• assessment of HRPC’s readiness for managed behavioral care;
  • comparison of the Joint Commission on Accreditation for Healthcare Organizations (JCAHO) Hospital Standards and existing clinical indicators to assure that critical areas were addressed;
  • development of a strategic plan that enhances the organization’s readiness for managed care while meeting JCAHO standards;
  • development of operation plans to support the strategic plan;
  • development of the balanced scorecard following Kaplan and Norton’s framework;
  • use of the balanced scorecard’s results in the selection and prioritizing of performance improvement activities.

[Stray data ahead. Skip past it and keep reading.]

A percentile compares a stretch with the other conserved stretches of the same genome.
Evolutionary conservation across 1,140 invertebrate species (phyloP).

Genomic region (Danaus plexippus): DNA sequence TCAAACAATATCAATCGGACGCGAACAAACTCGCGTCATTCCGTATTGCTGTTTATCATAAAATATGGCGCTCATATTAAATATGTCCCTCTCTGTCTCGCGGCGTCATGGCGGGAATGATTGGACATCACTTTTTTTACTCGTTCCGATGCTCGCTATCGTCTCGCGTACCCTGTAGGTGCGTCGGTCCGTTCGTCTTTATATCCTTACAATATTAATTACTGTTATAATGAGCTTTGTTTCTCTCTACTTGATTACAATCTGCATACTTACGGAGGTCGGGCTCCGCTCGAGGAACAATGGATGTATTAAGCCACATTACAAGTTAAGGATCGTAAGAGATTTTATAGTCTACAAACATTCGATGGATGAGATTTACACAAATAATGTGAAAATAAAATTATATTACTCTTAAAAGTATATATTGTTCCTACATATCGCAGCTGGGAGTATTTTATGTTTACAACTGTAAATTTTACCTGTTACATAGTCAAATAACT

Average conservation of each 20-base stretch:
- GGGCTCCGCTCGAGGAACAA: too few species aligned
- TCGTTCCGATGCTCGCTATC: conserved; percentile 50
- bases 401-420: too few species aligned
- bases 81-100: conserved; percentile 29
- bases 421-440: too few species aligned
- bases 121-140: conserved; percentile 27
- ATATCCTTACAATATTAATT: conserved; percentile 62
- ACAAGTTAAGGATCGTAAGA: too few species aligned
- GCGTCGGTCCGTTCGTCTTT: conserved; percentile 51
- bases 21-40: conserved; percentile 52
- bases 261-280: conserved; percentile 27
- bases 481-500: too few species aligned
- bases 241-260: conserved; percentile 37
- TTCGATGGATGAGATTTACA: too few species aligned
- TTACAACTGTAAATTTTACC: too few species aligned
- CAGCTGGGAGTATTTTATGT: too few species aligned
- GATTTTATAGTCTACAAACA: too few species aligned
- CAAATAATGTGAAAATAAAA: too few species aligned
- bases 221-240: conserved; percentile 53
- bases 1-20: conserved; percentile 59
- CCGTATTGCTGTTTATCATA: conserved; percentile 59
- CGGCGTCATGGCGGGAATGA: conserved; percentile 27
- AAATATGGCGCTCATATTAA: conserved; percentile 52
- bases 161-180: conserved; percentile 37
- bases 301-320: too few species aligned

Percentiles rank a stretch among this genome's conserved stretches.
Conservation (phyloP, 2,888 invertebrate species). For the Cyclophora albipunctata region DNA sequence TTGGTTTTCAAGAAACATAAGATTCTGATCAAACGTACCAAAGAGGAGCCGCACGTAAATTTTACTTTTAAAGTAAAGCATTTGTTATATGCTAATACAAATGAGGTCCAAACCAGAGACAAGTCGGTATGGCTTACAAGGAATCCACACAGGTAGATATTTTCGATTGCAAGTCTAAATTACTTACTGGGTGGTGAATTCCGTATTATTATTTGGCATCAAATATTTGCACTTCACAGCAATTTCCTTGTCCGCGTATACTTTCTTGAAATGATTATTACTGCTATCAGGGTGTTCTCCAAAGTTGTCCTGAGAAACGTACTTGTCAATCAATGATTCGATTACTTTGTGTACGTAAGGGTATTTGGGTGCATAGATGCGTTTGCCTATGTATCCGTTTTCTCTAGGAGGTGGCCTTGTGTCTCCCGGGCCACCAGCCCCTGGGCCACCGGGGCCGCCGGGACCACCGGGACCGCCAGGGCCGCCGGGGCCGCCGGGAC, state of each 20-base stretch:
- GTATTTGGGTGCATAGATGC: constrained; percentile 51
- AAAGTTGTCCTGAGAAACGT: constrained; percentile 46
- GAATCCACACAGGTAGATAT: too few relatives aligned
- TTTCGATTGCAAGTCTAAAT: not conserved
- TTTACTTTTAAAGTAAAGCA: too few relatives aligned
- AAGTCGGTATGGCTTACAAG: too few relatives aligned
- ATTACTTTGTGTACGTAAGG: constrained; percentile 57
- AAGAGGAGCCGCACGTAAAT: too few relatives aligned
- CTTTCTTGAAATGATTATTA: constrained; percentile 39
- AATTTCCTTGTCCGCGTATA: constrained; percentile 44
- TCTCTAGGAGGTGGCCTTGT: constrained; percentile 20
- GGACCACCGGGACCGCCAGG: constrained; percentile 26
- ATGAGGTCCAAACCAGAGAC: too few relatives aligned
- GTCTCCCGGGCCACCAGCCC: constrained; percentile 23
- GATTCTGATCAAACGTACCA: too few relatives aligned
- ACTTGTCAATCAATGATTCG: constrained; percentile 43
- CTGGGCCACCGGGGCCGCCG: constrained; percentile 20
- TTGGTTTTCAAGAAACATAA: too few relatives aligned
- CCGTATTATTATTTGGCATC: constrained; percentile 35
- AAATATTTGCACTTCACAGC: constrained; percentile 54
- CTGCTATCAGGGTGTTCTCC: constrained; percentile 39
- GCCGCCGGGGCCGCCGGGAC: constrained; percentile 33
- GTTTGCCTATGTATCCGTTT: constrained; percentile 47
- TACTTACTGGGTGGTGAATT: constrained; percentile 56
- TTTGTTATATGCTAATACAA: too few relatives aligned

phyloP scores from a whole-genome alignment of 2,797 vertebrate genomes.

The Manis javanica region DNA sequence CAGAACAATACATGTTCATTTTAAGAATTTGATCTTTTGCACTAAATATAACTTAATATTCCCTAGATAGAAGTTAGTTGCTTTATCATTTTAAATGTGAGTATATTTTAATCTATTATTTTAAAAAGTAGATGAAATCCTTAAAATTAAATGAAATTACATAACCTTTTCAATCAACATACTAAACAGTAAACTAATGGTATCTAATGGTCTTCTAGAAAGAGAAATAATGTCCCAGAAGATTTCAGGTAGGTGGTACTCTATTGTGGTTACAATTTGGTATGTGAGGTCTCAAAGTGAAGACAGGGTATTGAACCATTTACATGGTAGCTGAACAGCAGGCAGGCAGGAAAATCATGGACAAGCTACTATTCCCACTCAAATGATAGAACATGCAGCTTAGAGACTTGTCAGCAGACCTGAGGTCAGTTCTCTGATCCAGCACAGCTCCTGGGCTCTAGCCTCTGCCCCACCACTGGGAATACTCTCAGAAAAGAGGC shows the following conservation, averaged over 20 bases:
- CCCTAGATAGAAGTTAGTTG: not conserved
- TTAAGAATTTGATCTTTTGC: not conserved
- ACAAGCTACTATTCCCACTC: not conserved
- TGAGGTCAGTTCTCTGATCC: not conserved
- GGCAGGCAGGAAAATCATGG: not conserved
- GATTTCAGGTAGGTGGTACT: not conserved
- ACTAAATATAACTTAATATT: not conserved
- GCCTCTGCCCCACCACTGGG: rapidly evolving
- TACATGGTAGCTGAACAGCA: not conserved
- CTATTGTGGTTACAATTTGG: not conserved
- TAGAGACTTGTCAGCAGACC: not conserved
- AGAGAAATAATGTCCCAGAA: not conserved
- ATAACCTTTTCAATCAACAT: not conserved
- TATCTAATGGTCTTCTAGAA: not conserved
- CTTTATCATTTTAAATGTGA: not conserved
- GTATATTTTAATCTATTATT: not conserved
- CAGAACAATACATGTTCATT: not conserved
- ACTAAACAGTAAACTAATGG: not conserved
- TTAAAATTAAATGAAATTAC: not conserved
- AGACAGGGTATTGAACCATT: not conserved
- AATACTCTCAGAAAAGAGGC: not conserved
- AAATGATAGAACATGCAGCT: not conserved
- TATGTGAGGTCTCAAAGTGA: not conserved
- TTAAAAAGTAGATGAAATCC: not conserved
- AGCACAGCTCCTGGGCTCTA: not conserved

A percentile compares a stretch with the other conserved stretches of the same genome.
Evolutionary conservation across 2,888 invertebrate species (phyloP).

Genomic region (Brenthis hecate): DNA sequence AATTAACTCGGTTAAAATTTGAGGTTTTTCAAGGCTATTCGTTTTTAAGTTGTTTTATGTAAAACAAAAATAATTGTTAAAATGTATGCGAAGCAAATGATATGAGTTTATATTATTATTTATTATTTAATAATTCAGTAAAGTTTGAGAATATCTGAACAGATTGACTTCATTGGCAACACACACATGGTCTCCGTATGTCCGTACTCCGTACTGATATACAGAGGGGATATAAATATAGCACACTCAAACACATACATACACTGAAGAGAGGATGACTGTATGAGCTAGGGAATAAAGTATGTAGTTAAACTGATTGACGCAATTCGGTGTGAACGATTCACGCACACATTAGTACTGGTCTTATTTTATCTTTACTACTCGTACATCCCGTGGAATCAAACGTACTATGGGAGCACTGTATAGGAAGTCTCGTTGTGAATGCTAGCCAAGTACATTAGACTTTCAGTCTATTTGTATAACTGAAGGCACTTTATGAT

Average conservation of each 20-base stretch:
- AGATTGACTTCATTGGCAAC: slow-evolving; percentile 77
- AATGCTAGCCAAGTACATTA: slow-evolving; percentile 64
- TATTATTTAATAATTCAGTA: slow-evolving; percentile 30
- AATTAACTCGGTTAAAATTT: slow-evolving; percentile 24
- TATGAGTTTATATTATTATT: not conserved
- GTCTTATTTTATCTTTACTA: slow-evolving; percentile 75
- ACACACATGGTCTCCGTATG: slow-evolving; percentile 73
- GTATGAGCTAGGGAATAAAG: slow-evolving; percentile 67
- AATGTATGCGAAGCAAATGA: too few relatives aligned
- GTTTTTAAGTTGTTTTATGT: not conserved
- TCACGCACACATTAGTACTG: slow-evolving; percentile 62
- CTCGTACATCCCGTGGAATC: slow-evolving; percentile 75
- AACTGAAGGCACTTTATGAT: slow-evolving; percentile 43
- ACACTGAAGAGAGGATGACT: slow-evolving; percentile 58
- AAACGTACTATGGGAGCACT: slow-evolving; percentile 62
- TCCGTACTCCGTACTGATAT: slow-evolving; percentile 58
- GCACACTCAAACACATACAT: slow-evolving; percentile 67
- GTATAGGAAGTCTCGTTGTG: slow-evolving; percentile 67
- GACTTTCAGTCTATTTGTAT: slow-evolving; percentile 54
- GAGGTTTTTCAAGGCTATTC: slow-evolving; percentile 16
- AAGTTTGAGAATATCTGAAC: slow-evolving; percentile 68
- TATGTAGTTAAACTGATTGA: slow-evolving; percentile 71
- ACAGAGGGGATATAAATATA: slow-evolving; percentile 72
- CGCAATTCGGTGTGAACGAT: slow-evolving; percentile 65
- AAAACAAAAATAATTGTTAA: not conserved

The managers in charge of the readiness assessment developed a list of needs and a rating system that included these terms:

  • minimally prepared;
  • beginning;
  • moderately prepared;
  • well along;
  • prepared.

The managers found they could rate most areas "well along" or "moderately prepared." However, two functions were rated as "beginning." For those, they developed specific needs such as goals and objectives for daily activities, performance appraisal programs, measures of satisfaction, utilization, quality and cost, and development of an automated medical record system.

The CEO, James Regan, PhD, guided development of the strategic plan that emphasized, among other things, staff training, reorganization of inpatient services, performance measurement, stakeholder awareness, and reduction of patient restraints.

"Dr. Regan’s support has been crucial," says Dunham. "He was very involved and supportive."